The other big thing is TV shows that appeal to Gen Y. The biggest example of this, to me, is Chuck. Show Chuck to someone over 35 and the reaction may be a confused "huh?" But Chuck is one of the first shows I've seen that has characters who look and speak and act like typical twenty-something geeks. Josh Schwartz takes his knack for dialogue and humor as seen on The OC and perfectly transitions it to this adventure-comedy. I think that, the cool thing about shows that appeal to the younger generation is that we have a totally different set of expectations. We don't care if a show is animated, if it has a laugh track, if it mixes drama and humor, or if it's about superheroes, zombies, or whatever. The one problem? We don't watch as much TV as our parents did, and so a show like Family Guy, that saw so much of its success come from DVD views and whatnot, ultimately gets shortchanged in the ratings and by the network. But that is changing. Shows like The Office are getting a boost thanks to new Nielson methods that capture DVR time-shifting. DVD sales are becoming a more important factor in looking at a show's viability. And online streaming and downloading is becoming a new means for measuring a show's buzz-factor. I am very curious to see how a show like Chuck ends up doing. If it proves successful, I think it will really make networks rethink how they program their lineups. And not to toot my own horn, but I have personally been a huge supporter of Chuck since I first read the script. Again, it will be really, really interesting to see if the general audience responds to it with the same enthusiastic reception that it received at Comic-Con, where it got a standing ovation following the screening of its pilot.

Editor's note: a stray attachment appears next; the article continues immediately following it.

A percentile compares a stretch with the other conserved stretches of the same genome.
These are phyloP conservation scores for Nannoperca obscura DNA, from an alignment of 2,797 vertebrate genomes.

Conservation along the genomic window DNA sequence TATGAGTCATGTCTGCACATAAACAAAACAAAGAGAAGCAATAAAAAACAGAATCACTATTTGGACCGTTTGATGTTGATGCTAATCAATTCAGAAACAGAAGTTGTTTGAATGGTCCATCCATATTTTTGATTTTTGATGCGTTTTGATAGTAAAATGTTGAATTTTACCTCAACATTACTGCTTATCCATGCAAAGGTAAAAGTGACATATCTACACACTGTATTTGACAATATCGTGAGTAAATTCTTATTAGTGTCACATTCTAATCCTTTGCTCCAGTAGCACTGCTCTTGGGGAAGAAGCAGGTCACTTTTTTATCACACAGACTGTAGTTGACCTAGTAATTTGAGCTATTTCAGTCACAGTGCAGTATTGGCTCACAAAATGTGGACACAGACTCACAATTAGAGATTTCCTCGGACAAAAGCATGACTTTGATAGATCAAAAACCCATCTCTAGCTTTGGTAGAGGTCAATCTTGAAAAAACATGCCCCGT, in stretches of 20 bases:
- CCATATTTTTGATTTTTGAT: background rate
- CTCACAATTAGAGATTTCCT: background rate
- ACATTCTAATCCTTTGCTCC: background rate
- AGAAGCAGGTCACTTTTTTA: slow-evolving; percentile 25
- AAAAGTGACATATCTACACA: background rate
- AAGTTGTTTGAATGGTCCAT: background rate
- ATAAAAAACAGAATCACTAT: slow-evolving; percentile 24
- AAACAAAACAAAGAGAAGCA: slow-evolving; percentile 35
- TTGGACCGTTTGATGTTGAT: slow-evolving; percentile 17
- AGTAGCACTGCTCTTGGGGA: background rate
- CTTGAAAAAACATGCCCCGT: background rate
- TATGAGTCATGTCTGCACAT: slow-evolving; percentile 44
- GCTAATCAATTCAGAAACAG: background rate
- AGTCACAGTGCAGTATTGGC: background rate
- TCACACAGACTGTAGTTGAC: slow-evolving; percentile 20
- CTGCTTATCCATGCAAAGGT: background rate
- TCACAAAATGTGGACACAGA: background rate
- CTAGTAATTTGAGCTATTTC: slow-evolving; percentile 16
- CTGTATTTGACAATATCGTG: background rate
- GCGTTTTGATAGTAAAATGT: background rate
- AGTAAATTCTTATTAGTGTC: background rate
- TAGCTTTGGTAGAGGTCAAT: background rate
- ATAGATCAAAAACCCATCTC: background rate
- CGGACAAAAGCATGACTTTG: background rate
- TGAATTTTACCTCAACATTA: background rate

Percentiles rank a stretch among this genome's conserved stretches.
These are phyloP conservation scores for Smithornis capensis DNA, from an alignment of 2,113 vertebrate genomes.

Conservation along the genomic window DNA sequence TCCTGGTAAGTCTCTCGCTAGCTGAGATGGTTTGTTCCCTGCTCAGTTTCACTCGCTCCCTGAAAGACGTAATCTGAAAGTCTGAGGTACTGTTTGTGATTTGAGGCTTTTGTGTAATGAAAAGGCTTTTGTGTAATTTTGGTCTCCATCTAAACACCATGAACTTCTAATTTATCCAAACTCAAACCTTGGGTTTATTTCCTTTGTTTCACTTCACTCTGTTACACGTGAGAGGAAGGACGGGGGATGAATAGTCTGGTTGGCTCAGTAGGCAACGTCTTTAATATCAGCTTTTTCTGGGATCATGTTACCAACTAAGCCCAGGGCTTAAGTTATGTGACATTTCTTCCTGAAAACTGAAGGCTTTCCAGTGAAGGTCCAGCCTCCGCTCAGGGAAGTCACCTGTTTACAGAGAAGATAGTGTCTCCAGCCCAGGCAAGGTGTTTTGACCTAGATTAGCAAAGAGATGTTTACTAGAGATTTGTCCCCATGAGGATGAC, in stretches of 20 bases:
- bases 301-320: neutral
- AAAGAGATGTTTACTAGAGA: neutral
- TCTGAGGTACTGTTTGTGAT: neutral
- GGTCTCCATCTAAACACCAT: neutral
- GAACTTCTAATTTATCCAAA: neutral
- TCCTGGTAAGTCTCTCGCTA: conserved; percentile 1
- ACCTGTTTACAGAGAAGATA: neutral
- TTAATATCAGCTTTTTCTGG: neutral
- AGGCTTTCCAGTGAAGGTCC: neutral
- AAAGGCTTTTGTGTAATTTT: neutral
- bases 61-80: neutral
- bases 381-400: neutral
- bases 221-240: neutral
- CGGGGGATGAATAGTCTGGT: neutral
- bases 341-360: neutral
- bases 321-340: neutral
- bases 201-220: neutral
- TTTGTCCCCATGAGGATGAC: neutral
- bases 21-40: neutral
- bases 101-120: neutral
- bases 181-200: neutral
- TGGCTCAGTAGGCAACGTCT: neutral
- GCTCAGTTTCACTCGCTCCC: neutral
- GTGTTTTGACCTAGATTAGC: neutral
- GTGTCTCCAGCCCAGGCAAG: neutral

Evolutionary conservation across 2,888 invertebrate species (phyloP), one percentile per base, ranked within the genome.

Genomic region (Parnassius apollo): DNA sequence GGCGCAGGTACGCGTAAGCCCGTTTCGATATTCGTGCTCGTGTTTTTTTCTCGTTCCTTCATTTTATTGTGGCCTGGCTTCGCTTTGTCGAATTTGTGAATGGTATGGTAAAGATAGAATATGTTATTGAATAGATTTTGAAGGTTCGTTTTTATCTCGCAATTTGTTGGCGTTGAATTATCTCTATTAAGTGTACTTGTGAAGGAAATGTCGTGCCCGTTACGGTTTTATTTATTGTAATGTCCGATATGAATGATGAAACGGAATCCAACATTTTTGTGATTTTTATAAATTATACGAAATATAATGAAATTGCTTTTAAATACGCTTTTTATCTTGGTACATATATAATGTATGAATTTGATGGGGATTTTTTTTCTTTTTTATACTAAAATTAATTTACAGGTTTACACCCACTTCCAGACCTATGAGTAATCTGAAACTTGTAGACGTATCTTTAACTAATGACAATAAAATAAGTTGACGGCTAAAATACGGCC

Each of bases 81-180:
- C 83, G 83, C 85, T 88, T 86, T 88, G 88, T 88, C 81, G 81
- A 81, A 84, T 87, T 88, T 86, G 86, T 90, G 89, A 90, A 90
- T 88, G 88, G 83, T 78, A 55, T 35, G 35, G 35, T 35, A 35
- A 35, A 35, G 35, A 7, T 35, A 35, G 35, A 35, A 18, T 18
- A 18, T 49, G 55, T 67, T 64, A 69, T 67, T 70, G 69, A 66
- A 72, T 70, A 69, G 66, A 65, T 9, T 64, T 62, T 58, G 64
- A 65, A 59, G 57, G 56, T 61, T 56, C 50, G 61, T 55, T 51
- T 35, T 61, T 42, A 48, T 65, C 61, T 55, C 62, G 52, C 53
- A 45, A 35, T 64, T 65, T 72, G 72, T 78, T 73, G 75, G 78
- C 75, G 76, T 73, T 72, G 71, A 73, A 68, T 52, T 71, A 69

And so, the Top Shows to look out for in the Fall: